Nuclear Medicine

Service Overview

What is Nuclear Medicine?

Nuclear medicine imaging is a method of photographing the bones, organs, and tissue structures within the body. It can tell your physician not only what your body looks like on the inside, but also how well your organs and tissue structures are functioning. Unlike an x-ray or MRI which provide structural or geographic information only, nuclear medicine records activity on a molecular level.

How does Nuclear Medicine Work?

The system works by detecting benign radiation emitted from a radioisotope given to a patient. Once inside the patient, the radioisotope is attracted to a specific organ or area of the body. These areas absorb the radioisotope in quantities greater than that absorbed by surrounding tissues.

When is Nuclear Medicine Used?

Nuclear Medicine is used to help detect early signs of heart, lung, liver, thyroid, bone, or kidney disease, small tumors, or even infections. The amount of radiation received from a nuclear medicine scan is very low—about the same as for a single chest x-ray. Below are some more specific indications that may require the use of nuclear medicine:

  • Image blood flow and function of the heart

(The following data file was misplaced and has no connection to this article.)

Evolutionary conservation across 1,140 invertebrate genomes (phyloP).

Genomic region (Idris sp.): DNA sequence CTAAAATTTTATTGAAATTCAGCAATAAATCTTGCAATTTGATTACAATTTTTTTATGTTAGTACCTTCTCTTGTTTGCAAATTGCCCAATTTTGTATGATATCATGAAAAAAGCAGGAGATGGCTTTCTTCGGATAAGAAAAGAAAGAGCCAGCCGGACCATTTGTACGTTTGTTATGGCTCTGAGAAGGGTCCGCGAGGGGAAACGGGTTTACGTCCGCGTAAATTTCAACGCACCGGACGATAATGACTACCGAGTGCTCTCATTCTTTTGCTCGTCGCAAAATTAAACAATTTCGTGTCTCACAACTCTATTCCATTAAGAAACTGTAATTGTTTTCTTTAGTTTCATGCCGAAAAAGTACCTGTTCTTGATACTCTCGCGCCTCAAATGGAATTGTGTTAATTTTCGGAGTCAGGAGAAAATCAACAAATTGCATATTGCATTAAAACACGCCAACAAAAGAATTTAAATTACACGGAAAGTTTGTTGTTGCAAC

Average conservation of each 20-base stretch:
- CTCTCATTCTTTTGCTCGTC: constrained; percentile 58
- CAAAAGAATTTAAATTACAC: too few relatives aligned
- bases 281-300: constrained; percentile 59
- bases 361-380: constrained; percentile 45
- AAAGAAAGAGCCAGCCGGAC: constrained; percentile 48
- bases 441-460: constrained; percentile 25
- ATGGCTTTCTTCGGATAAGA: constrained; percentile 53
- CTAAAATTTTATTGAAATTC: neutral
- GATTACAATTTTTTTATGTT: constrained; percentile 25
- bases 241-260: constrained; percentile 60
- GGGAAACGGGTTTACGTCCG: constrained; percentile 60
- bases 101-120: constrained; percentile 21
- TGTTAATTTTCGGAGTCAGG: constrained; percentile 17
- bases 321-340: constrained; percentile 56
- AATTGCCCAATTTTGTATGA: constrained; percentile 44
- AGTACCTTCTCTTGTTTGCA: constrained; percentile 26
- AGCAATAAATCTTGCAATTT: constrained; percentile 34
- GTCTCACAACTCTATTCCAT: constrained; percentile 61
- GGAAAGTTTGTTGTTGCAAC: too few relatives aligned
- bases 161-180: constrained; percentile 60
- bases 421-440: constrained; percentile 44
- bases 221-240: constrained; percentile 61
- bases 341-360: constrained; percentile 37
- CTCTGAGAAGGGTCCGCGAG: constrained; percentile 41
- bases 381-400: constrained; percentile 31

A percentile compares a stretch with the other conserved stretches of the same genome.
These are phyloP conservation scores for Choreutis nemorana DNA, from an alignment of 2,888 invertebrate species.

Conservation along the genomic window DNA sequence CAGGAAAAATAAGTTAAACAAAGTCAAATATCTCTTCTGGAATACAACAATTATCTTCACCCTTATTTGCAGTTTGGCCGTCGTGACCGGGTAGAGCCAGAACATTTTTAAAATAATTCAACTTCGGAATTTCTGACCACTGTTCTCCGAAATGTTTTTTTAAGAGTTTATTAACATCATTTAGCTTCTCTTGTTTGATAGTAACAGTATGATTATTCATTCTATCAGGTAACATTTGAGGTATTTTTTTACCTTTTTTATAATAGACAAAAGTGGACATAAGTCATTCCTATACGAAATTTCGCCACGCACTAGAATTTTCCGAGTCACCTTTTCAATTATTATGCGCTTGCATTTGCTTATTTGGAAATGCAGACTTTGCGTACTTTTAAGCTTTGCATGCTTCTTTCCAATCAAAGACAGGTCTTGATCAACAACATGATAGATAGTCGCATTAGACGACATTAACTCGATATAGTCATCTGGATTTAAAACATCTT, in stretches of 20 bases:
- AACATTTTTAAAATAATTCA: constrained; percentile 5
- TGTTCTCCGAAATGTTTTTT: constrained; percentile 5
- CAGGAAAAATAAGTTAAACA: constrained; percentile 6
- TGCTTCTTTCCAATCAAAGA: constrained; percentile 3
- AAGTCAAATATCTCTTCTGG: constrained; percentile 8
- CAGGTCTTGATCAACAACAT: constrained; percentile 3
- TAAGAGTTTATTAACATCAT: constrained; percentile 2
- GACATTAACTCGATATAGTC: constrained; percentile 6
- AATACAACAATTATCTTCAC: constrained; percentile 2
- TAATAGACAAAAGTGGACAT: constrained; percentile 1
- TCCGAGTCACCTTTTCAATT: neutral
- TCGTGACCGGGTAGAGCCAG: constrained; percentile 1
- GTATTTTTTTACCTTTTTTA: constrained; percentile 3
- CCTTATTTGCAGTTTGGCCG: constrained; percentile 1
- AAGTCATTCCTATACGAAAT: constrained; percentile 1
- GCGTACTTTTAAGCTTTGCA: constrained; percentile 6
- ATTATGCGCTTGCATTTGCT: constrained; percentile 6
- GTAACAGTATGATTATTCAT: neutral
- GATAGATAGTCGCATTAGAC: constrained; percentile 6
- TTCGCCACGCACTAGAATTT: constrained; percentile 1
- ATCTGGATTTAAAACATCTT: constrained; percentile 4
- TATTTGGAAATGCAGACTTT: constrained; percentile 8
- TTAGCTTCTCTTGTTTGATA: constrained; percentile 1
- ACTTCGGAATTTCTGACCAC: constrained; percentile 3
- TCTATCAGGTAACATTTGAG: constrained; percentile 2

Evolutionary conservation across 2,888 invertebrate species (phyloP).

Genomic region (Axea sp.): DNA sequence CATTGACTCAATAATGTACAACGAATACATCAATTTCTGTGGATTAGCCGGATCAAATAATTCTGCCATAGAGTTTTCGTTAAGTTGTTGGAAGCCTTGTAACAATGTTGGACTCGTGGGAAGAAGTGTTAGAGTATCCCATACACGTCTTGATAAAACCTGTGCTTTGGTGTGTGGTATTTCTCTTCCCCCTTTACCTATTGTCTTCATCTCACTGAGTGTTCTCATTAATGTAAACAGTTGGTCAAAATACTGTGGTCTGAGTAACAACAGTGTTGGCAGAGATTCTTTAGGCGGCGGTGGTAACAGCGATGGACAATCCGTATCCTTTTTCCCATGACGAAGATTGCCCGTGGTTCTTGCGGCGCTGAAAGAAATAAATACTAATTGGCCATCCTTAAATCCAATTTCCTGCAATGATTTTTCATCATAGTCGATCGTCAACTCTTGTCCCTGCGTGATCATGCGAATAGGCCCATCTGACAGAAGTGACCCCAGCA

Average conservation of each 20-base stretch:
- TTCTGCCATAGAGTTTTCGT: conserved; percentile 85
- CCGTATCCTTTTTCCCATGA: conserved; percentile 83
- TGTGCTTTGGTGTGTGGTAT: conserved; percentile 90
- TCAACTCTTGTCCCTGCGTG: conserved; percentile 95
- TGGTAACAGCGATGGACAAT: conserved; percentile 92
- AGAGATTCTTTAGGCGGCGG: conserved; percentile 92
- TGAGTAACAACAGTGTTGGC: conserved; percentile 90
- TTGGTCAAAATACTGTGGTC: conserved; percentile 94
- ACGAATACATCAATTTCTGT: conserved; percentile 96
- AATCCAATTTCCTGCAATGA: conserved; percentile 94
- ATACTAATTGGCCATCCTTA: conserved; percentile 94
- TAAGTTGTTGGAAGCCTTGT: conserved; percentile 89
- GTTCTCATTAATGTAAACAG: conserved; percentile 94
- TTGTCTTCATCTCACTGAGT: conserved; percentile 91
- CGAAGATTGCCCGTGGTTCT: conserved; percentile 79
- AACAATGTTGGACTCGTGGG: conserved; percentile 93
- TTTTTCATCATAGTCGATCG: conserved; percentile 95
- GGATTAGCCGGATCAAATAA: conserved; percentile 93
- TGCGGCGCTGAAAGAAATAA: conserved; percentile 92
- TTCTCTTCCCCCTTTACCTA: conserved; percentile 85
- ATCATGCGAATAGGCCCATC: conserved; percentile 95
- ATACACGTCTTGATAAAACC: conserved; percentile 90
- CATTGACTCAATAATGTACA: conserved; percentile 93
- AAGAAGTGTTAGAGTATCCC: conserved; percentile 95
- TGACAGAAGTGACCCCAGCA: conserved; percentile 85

• Identify blockage of the gallbladder
  • Evaluate bones for fracture, infection, arthritis or tumor
  • Determine the presence or spread of cancer
  • Identify bleeding into the bowel
  • Locate the presence of infection
  • Measure thyroid function to detect an overactive or underactive thyroid

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Preparation

How to Prepare for Your Thyroid Scan and Uptake Exam

Please let the technologist know if you:

  • Are pregnant
  • Have had a nuclear medicine scan before
  • Have had a recent barium study or have used x-ray contrast
  • Have any fractures or artificial joints
  • Have any allergies

Prior to Exam

  • Please do not take any of the following:
    • Thyroid hormones 4-6 weeks before your exam.
    • Multiple vitamins or iodine supplements within one (1) week before your exam.
    • Anti-thyroid medication one (1) week before your exam.
  • If you have had an IVP (kidney x-ray), CT, or any other x-ray and were given contrast, you must wait 8 weeks before having a nuclear medicine thyroid study.
  • Please do not eat or drink anything after midnight prior to your exam.

How to Prepare for Gallbladder, HIDA, or Hepatobiliary Exams

Please let the technologist know if you:

  • Are pregnant
  • Have had a nuclear medicine scan before
  • Have had a recent barium study or have used x-ray contrast
  • Have any allergies

Prior to Exam

  • Please do not eat or drink anything 4 hours prior to your exam.
  • Do not take any pain medication for four (4) hours prior to your exam.